Site Map | Latest Update
Home | Design | Materials | Case Studies | Data Base | Research | Services & Products | Useful Links
Register | Events   

 You are here: Home > Design > Performance > Thermal Analyses > DesignFormulae > concrete.htm

FAQ
Events
Thermal Analysis
  Introduction
  Heat Transfer
    Across Boundary
    Within Members
    Computer Packages
  Test Data
    Background
    Steel & Composite
    Concrete
  Design Formulae  
    Unprotected Steel
    Protected Steel
    Unprotected Composite Slab
    Concrete Members
  References

Design Formulae - Concrete Members

PD7974-3 (2003) adopts the simple calculation method proposed by Wickström (1986) for calculating the temperatures in concrete members exposed to the standard fire in accordance with BS476 or real fire conditions. It should be noted that this method does not take into account of possible spalling of concrete.

The fire-exposed surface temperature Ts of a concrete member at a time t is first given by:

(1)
with
where
ns is the ratio between gas and surface temperatures of concrete member [°C];
Tg is the gas atmosphere temperatures [°C];
ts is the scaled time as given by Eq.(2) [hr].

The scaled time ts , accounting for the variation in thermal properties between the concrete being considered and a nominal standard mix for normal weight concrete, is given by:

(2)
with
where
ρc is the density of concrete at elevated temperatures [kg/m3];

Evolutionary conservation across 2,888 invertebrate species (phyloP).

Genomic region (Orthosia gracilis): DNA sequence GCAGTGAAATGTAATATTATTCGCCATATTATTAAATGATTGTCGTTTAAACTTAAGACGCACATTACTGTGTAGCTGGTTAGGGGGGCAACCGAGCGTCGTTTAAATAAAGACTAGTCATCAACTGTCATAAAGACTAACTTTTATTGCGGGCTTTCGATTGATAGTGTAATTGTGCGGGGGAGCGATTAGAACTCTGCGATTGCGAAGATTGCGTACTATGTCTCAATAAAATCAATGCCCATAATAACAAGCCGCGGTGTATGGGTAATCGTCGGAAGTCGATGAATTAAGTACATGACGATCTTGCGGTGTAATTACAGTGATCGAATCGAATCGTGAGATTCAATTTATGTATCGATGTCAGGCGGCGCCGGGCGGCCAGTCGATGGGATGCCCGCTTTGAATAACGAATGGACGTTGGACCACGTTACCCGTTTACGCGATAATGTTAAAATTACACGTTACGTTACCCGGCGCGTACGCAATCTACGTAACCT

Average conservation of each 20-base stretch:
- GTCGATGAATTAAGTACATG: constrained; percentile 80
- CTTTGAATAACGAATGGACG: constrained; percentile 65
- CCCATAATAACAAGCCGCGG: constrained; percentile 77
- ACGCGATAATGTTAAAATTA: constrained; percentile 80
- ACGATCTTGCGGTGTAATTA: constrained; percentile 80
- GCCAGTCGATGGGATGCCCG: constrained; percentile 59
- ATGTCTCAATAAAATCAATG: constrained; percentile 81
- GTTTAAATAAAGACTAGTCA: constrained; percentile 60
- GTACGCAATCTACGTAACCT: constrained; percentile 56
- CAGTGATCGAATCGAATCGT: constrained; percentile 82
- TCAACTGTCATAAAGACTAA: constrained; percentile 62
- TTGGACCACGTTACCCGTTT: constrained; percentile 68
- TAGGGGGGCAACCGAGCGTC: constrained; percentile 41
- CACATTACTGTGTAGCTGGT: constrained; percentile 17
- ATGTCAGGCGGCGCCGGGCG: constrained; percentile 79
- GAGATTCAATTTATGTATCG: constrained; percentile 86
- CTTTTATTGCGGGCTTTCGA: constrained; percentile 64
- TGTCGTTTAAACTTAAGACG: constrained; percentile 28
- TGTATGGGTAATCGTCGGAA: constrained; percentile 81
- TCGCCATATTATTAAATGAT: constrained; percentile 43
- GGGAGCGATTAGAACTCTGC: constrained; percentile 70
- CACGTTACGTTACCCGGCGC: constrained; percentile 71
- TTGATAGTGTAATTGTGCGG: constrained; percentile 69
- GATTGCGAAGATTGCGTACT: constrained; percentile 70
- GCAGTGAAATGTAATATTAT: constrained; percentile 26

At is the total internal area, including openings, of the enclosure [m2];
Aw is the area of the openings [m2];
hw is the opening height [m];
cc is the specific heat capacity of concrete at elevated temperatures [J/kg L];
kc is the thermal conductivity of concrete at elevated temperatures which is assumed to reduce linearly from approximately 1.25 W/m K to 0.5 W/m K between 100 °C and 1200 °C [W/m K];
t is the time [hr].

It is worth noting that when predicting the response of normal weight concrete exposed to the standard fire, the scaling of time is unnecessary and ts may be set to equal t.

For uniaxial heat flow condition, such as in a slab, the temperature rise Tx at any depth x [m] beneath the fire-exposed surface of the member is a factor nx of the surface temperature Ts with nx given by:

(3)
with

where Kc is the thermal diffusivity of concrete [m2/s].

Hence, the temperature rise Tx is given by:

(4)

The method can be applied to concrete members heated on parallel faces simultaneously, in which nx is simply the superimposed total of the nx values calculated with respect to each face.

The method can also be used for corners of beams where there is accommodated heat flow from two directions, through superimposition of the contributions from the orthogonal faces nx and ny as follows:

(5)

where ny is calculated in the same way as nx .

In case of normal weight concrete exposed to the standard fire in accordance with BS476, the scaling of time is unnecessary and ts in Eq.(2) may be set to equal t. Hence, Eq.(4) can be greatly simplified as follows:

(6)
Design
  Introduction
  Requirements
  Methodology
  Prescriptive
  Performance
  Educational Packages
Performance
  Fire Modelling
  Thermal Analyses
  Structural Analyses
 
© One Stop Shop in Structural Fire Engineering, Professor Colin Bailey, University of Manchester. All rights reserved. | Disclaimer | Feedback |